Gopalaswami Parthasarathi: Sportsman, diplomat and troubleshooter, a man of many parts
As chairman of Indira Gandhi’s policy planning committee, GP was a counsellor extraordinary. He advised frankly, fearlessly. But it is also true that when over-ruled, often unwisely, he let his prime minister have her way.opinion Updated: Mar 23, 2018 12:07 IST
Gopalaswami Parthasarathi’s is not a name that the present generation will recognise. It was a name that mine – now gone, mostly, or surviving in its 70s, 80s or fluking into its 90s – knew as one “to conjure with”.
In the world of public affairs, that is. More specifically, in that of diplomacy, of policy-making and policy analysis. And, even more significantly, in that of thought, plain thought. Honest, clear, reasoned thought.
Known as GP to his small knot of friends, larger circle of colleagues and a much wider zone of cynical watchers who admired but also envied his powers of intellect and his influence in the Indira Gandhi-led years, he stood tall. Exactly that. Tall, unbent even in his twilight years, broad of shoulder, wide of forehead, firm of handshake. And measured, very measured, in that equivalent of a visiting card all of us hold on our faces – the smile.
GP’s smile was not false or fixed. It was fair. It said with almost no variation to all he met eye-to-eye: “Welcome to my attention, my consideration, my regard but not necessarily to my indulgence for I have my views and my stock of recollections on what brings you and me together. Welcome.” His smile had both warmth and reserve. It had what seems oxymoronic, a warm reserve.
This combination of formality and civility was aristocratic, and by the ‘just fact’ of that, was designed to generate both respect and distance. And it came from GP being, at the foundation of his personality, two things: an Iyengar and a sportsman. In his case ‘double blue’ meant: TamBrahm blueblood and Oxford sporting colours. His two-blue aristocracy could be forbidding for those who did not share either his Mylapore genes or his sporting helmsmanship. Toppers are looked up to, they are not chummed up with. They just cannot be.
Son of legendary civil servant ‘Sir N’, as Sir N Gopalaswami Iyengar, the late Dewan Bahadur of the State of Jammu and Kashmir and minister in free India’s first Cabinet was recognised, GP was in his young days an ace cricketer and hockey player. A man with GP’s height and bearing cannot ingress a sports ground without commanding it. And command it he did, not as a blueblood but a skilled leg-spin googly bowler and centre-half. The ‘ground’ changed from sports to diplomacy, politics and education but the commanding stayed.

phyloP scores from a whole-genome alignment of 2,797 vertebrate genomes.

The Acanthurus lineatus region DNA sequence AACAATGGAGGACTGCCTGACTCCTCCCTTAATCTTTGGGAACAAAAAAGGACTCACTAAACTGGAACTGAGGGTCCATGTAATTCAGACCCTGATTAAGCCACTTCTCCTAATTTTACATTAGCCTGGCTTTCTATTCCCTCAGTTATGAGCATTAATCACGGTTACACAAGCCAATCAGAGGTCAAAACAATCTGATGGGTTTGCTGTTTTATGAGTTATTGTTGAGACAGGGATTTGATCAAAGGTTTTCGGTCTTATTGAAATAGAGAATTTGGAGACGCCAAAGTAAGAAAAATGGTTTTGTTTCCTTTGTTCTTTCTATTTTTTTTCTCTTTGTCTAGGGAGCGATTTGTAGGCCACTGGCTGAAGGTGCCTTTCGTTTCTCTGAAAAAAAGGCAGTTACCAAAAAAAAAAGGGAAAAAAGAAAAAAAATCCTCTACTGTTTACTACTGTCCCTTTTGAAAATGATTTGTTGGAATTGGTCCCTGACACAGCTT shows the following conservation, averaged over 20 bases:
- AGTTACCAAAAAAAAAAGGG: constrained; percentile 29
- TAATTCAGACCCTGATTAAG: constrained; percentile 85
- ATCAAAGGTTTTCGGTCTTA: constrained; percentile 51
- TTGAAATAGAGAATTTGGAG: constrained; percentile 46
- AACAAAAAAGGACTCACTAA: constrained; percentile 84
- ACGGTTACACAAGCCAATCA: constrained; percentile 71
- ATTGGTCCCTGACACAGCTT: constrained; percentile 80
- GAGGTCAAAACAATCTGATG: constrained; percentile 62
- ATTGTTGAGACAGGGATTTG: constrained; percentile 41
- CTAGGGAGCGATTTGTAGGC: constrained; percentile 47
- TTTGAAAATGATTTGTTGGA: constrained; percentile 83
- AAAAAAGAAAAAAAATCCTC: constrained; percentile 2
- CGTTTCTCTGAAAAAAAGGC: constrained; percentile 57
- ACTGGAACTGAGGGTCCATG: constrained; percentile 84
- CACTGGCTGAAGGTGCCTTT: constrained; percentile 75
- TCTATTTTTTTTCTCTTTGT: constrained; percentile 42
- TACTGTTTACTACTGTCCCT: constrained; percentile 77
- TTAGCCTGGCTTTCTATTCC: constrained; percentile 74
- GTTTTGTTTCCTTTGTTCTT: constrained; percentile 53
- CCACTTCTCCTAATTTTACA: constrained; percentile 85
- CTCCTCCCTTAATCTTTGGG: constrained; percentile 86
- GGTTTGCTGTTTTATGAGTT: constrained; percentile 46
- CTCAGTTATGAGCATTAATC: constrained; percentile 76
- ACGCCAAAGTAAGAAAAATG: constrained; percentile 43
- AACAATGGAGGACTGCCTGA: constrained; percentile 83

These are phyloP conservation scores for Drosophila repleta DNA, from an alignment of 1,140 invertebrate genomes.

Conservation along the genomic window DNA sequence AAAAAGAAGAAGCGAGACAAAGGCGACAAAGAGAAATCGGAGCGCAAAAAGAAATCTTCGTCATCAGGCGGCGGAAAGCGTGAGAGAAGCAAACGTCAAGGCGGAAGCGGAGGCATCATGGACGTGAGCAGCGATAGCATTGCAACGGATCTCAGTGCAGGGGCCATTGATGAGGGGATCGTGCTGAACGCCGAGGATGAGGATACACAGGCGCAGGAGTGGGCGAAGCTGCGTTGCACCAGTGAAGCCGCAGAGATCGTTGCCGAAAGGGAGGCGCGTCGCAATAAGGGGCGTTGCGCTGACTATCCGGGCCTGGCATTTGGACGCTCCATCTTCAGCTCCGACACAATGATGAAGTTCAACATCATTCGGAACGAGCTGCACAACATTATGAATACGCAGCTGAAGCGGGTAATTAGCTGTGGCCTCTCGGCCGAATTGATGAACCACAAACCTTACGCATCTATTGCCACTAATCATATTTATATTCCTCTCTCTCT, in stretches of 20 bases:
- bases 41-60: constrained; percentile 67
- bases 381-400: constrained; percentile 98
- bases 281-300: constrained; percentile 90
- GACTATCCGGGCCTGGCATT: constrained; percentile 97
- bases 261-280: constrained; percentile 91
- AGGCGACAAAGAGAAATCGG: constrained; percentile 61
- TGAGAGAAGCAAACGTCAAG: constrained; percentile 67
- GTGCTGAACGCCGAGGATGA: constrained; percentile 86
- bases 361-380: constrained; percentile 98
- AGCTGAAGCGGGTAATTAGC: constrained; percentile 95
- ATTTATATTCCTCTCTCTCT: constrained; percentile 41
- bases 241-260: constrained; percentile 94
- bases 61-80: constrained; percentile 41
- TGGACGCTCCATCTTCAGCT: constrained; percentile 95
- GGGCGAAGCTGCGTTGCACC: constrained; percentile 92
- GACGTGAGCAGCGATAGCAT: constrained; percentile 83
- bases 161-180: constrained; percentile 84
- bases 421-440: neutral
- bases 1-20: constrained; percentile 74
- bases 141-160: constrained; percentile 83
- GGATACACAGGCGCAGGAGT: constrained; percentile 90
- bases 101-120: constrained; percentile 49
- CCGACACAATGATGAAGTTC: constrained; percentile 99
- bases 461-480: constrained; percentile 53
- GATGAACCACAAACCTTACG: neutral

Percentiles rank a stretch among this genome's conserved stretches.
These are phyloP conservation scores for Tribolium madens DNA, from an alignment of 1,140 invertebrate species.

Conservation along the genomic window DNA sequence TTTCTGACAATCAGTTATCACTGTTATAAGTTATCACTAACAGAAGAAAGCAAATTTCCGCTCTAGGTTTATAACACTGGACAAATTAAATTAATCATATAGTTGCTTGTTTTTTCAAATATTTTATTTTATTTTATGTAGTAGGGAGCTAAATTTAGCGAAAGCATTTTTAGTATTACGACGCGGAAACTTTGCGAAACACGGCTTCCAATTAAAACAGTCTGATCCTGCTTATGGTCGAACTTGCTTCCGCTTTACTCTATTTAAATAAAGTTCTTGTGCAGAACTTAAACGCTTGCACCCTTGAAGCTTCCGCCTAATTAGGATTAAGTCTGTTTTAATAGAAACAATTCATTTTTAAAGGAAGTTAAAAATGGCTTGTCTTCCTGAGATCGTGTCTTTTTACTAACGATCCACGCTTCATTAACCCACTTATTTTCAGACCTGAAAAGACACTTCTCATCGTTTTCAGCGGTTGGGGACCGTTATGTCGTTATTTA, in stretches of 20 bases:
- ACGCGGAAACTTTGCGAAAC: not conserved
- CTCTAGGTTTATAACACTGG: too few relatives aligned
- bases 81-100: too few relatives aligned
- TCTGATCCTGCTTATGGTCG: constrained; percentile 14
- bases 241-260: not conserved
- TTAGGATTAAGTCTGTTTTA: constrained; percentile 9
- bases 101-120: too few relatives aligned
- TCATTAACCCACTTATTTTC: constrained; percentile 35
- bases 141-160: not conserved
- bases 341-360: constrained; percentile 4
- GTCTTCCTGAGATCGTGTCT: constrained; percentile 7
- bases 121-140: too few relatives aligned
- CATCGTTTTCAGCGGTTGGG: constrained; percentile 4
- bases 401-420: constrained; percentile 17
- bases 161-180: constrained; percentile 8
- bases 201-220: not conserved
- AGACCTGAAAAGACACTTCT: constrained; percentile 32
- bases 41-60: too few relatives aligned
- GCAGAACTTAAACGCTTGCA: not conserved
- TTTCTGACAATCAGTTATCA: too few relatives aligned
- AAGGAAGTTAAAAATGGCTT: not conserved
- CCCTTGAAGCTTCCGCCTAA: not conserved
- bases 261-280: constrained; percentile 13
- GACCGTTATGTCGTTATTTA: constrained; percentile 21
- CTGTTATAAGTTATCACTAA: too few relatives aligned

GP could have, as Sir N’s astonishingly bright and only son, moved in measured and musical steps, from his PS High School, Mylapore, and Presidency College, Madras, days, to ‘writing the ICS’ and becoming part of the carved chariot of India’s civil service. He could have married a gold-girdled Iyengar bride from, say, neighbouring Triplicane and travelled the length of the country doing jobs of no mean merit but no lasting import.
But GP being all he was born into plus all he discovered for himself in the ozone of a resurgent post-war world and a renascent India, his mind teemed with an intellectual flora of its own taxonomy as his heart found its only true love, Subur Mugaseth the beautiful and brilliant Parsi student of English literature in Madras. The two were to be a couple ‘out of the ordinary’ like the Webbs, Sydney and Beatrice or the Chakravarttys, Nikhil and Renu.
Madras as it then was, produced two kinds of Iyengars. Those that were wore caste marks on their foreheads and those that held Karl Marx in their brains. The former journalist, master of the English language, scholar and thinker-diplomat became with PN Haksar, the two-pillared ‘sumaitangi’, the intellectual load-rest Prime Minister Indira Gandhi so badly needed. She had her political advisers, whose ‘inputs’ she took as a seasoned chef might use a pinch of this and a peck of that to garnish the pilaf on the stove. But on these two she leaned for her kitchen’s wholesale needs with the assurance the that they had – first, a disinterested interest in her success, second, the truest of goodwill for her personal well-being and three, crystalline integrity.
As chairman of her policy planning committee, GP was a counsellor extraordinary. He advised frankly, fearlessly. But it is also true that when over-ruled, often unwisely, he let his prime minister have her way. There lay, clearly, within his thoughts another smile that said, in Chakravarti Rajagopalachari’s words sung beautifully by M S Subbulakshmi “Kurai onrum illai”… No regrets have I, no regrets at all.
Gopalkrishna Gandhi is distinguished professor of history and politics, Ashoka University
The views expressed are personal